PPR Ruth Ready

Ruth Ready of Ready Farms in Scribner, Midwest Messenger Producer Progress Reporter

Scribner, Neb.

How many jobs do you have? Many of us probably work the equivalent of at least two fulltime jobs. When you consider the amount of time and the variety of skills used, farmers especially work more than one fulltime job.

The Ready farm is at the point of transition and shifting jobs. Sid (Mr. Ready) will be back in school teaching by the time you read this, so jobs will change and time to complete tasks will also. Mr. Ready is in his 16th year teaching, so he now has almost as many years where he has been a farmer/teacher as he had as a fulltime farmer. Every year as he returns to the classroom to teach chemistry, advanced biology, environmental science and advanced chemistry, we readjust and alter routines to fit the labor available.

Currently, our corn and soybeans are using quite a bit of water and though it seems hard to believe, we could use a rain. Our last significant rainfall was .60 back on July 21. We are fortunate to have pivot irrigation and that has been one of the jobs over the past month. Corn is blister to milk stage while soybeans are at full bloom. Soybeans are short due to the wet, late spring. We have avoided the thistle caterpillar and its big appetite for bean leaves so far. Others in our neighborhood have had to treat for these caterpillars, which are the larval stage of the Painted Lady butterfly. Spray planes and helicopters have been applying preventative fungicide on both corn and soybeans. In our experience as agronomists and crop consultants (yet another job Mr. Ready and I have had), scouting fields is vital to understanding when to treat. We no longer scout fields for others but continue to check our own fields and have not seen a need for fungicide.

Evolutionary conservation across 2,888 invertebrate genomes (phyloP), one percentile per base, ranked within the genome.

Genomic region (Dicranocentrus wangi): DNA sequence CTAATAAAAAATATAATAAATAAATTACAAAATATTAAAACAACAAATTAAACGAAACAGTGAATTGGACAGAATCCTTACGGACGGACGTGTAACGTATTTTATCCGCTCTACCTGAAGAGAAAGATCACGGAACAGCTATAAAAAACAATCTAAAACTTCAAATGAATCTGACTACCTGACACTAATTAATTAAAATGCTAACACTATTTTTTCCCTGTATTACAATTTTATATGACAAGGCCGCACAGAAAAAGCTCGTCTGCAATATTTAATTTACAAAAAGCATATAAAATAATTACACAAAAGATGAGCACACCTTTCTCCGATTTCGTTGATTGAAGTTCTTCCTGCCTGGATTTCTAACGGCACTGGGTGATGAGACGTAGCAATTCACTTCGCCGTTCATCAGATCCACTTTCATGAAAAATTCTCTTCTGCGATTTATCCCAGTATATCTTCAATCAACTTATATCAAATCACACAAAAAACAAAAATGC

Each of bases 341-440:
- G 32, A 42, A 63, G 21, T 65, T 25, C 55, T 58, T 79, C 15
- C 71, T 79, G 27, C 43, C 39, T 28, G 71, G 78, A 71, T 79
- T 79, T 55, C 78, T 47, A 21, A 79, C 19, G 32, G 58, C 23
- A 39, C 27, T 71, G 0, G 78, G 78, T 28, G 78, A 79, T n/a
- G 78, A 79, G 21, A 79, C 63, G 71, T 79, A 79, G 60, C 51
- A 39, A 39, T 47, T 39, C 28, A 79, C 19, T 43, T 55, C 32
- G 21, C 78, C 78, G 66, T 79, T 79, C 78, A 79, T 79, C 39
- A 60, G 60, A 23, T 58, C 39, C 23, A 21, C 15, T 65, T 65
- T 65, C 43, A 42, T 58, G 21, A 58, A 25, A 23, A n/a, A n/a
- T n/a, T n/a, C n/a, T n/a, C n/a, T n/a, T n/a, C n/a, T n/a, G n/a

We have opened up a previously ungrazed area of pasture for our small beef herd. This area has a high water table and to this point was too wet to graze. Now, that subsurface water has kept the grass lush and tender as we move into a drier time period. We also had some flood-damaged pasture where we put in some annual forages. We will have cows on this area before the end of August. Much of our pasture is old creek bed, which has advantages and disadvantages. One of the advantages is ample shade for hot days. Our yearlings in the lot required sprinklers for cooling on the hottest days. The hot days were breezy so that was very helpful in keeping them cool.

As I think about all the jobs we do, I also think of all the jobs others have. Our county fair just ended. The Dodge County Fair is always a highlight of our summer. Anna had beef and dairy animals at the fair, so chore jobs were expanded as we had more stops to make with feed and water. Sid and I also volunteered in a couple different areas at the fair. The big job of organizing and making the fair successful was on our local fair board members. They have lots of jobs throughout the year along with their own fulltime jobs. Their volunteer time as board members is incredibly valuable. Trying to keep all of those involved with the fair happy can be tough but they do their best and deserve our thanks.

We all make our communities better by taking on jobs that need to be done. It can seem overwhelming at times and gratitude from others can be hard to come by. Especially if those jobs involve making some tough decisions that impact others. In order to keep our agriculture communities strong, we need to continue to take on jobs and get the work done. We have been blessed with the ability to work and take on a variety of jobs. I hope you, too, feel blessed in the jobs you do whatever they might be.

November soybean basis is at $1 and December corn basis is $0.28 at the Scribner CVA. — Ruth Ready

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